I had always had a strong skepticism of folks who claimed they could see things, whether it be visions of the future, or something else. Then I met Sandi. We had been married a number of years and with kids before she told me she had the ability to see things before they happened. Not during the event, but before it. It did not happen that often, sometimes more than a year would pass between such deals, but I learned that when she had a very strong dream of something that she believed would happen, I really should pay attention.
So, Lieutenant Dallas’s skepticism of such abilities reflected my own long ago as Visions in Death: Eve Dallas Mysteries by J. D. Robb begins. This is the 19th book in the series. It is still September 2059 and just after recent events detailed in the last book. She has been out with Roarke, doing the corporate wife thing, and has survived the four-hour event without killing anyone. She counts that as a win and is looking forward to getting out of her dress and high heels. That is until her latest case begins.
Her and Detective Delia Peabody are dispatched to Belvedere Castle in Central Park. A young woman has been brutally assaulted and killed. It wasn’t bad enough that she was raped and strangled by way of a red ribbon wrapped around her neck. The killer set the body up as a presentation of what he done and finished the act by taking her eyes with him.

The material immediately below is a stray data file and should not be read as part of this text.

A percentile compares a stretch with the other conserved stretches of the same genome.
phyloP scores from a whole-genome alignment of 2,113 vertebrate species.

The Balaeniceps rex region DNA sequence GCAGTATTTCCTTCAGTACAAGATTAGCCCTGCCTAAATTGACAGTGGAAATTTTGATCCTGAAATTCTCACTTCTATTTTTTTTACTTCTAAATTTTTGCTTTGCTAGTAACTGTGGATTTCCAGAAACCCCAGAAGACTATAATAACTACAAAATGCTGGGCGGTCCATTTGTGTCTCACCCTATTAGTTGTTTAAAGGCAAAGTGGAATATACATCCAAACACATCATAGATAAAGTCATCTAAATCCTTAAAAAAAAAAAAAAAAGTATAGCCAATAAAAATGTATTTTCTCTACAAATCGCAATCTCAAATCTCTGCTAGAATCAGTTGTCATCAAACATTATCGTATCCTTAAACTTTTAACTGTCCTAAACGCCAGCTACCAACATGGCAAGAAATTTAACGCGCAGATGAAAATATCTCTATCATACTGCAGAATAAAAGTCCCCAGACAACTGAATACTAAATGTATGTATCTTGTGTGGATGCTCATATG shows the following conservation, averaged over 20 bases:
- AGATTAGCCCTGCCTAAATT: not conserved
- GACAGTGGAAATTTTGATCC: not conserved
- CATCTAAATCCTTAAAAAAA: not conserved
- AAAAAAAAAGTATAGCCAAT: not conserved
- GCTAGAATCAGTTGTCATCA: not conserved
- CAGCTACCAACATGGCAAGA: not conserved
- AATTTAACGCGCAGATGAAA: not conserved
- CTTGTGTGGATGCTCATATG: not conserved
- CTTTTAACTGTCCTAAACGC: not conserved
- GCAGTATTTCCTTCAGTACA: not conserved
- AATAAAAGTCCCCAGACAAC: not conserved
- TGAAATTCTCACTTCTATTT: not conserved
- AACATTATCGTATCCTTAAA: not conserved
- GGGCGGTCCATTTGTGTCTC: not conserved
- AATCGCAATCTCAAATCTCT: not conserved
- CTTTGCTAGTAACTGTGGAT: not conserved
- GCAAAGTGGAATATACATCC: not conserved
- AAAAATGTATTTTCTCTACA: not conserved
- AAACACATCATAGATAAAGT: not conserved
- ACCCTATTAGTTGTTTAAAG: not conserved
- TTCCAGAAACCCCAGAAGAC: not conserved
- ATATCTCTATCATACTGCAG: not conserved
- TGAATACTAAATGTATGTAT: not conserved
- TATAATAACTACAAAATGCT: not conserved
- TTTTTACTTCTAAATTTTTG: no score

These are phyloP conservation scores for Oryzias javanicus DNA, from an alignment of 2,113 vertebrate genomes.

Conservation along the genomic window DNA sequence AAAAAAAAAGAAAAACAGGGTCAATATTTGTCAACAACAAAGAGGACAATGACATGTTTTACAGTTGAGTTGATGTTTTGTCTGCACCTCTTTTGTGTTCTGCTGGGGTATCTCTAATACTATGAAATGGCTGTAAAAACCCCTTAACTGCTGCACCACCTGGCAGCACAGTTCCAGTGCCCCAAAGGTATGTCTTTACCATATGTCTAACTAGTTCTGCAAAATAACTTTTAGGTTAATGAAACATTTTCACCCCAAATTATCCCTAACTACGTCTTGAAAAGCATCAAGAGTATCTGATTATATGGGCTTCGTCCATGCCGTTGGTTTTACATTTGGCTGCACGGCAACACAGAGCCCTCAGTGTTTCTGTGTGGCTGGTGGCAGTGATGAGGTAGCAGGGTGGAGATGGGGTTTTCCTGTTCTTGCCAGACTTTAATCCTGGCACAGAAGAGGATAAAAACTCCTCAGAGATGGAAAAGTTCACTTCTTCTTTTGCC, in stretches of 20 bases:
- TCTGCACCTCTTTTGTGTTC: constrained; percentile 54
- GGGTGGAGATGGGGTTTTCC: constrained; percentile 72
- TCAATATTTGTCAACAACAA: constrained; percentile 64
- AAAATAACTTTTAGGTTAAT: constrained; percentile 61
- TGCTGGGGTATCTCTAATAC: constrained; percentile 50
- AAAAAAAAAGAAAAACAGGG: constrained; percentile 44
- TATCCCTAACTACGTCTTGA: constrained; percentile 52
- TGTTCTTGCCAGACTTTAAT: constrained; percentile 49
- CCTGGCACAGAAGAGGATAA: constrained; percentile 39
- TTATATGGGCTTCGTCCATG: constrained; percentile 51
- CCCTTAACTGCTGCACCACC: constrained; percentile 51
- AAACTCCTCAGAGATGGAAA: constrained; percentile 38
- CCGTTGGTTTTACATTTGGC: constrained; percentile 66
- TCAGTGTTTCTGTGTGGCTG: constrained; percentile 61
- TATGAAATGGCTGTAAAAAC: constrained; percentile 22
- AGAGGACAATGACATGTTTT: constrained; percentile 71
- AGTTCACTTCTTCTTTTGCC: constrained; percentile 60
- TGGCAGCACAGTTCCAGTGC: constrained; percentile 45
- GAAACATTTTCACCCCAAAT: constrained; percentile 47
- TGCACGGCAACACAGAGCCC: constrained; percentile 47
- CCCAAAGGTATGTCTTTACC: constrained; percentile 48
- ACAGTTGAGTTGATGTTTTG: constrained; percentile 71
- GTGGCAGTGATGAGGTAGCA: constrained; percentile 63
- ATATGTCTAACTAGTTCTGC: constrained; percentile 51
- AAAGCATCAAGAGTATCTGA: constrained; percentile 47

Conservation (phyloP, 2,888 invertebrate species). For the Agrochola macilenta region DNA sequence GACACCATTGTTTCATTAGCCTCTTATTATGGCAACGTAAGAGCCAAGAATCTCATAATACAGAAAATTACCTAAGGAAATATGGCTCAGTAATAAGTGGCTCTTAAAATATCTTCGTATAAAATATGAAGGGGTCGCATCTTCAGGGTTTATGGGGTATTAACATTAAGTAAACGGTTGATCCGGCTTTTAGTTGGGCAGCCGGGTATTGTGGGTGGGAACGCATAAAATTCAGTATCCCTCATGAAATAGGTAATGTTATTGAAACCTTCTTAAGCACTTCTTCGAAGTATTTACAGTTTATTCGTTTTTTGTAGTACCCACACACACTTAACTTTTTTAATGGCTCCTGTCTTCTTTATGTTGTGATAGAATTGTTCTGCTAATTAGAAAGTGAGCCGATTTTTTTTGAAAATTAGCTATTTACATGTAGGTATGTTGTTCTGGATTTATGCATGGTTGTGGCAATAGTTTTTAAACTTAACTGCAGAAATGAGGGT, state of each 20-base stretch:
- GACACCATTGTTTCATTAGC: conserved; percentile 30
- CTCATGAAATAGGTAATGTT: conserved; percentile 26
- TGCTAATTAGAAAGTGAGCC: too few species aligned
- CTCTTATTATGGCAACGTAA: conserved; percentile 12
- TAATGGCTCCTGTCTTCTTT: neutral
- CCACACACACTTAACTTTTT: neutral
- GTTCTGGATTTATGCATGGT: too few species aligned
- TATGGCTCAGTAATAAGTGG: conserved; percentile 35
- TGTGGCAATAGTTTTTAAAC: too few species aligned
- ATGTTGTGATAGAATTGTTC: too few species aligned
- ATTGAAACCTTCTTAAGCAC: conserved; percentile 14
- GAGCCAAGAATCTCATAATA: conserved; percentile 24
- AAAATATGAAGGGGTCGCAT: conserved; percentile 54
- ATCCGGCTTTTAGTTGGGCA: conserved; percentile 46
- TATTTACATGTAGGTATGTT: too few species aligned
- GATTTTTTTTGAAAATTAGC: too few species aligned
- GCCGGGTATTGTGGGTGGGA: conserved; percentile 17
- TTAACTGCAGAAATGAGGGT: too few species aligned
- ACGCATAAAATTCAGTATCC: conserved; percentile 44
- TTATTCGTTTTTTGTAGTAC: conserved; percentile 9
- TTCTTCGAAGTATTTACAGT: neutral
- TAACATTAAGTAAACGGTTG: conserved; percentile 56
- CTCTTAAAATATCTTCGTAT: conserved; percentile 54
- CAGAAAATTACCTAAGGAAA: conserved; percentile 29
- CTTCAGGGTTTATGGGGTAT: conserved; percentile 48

This poor woman wasn’t the first and certainly won’t be the last. Detective Peabody and Lieutenant Dallas are chasing yet another killer across the city from kill site to kill site as he works his own agenda. What that agenda is or why he is doing it remains a mystery to them both. That means Dallas is going to come up with a risky plan in Visions in Death.
All the usual caveats apply here in this read as they have been from the beginning. The former writer in me cringes every so often with all the head hopping shifts of POV in many paragraphs, awkward transitions, and all the rest of it. At the same time, this read, and the series in general, pulls you in from the start of the tale.
Which is ultimately why it works. The series characters you care about, the crimes are often twisted and gruesome, and the stories are interesting. While there might be flaws in the construction of the storytelling, depending on the eye of the beholder, there is no doubt the actual story is compelling. Every case, including this one, pulls the reader in quickly and weaves a complicated world with murder at the heart of it. Technology changes over time, but human emotions do not. These books work well and can become quite addictive. Visions in Death is another good one.
My reading copy came by way of the Libby/OverDrive app and the Dallas Public Library System.
Kevin R. Tipple © 2022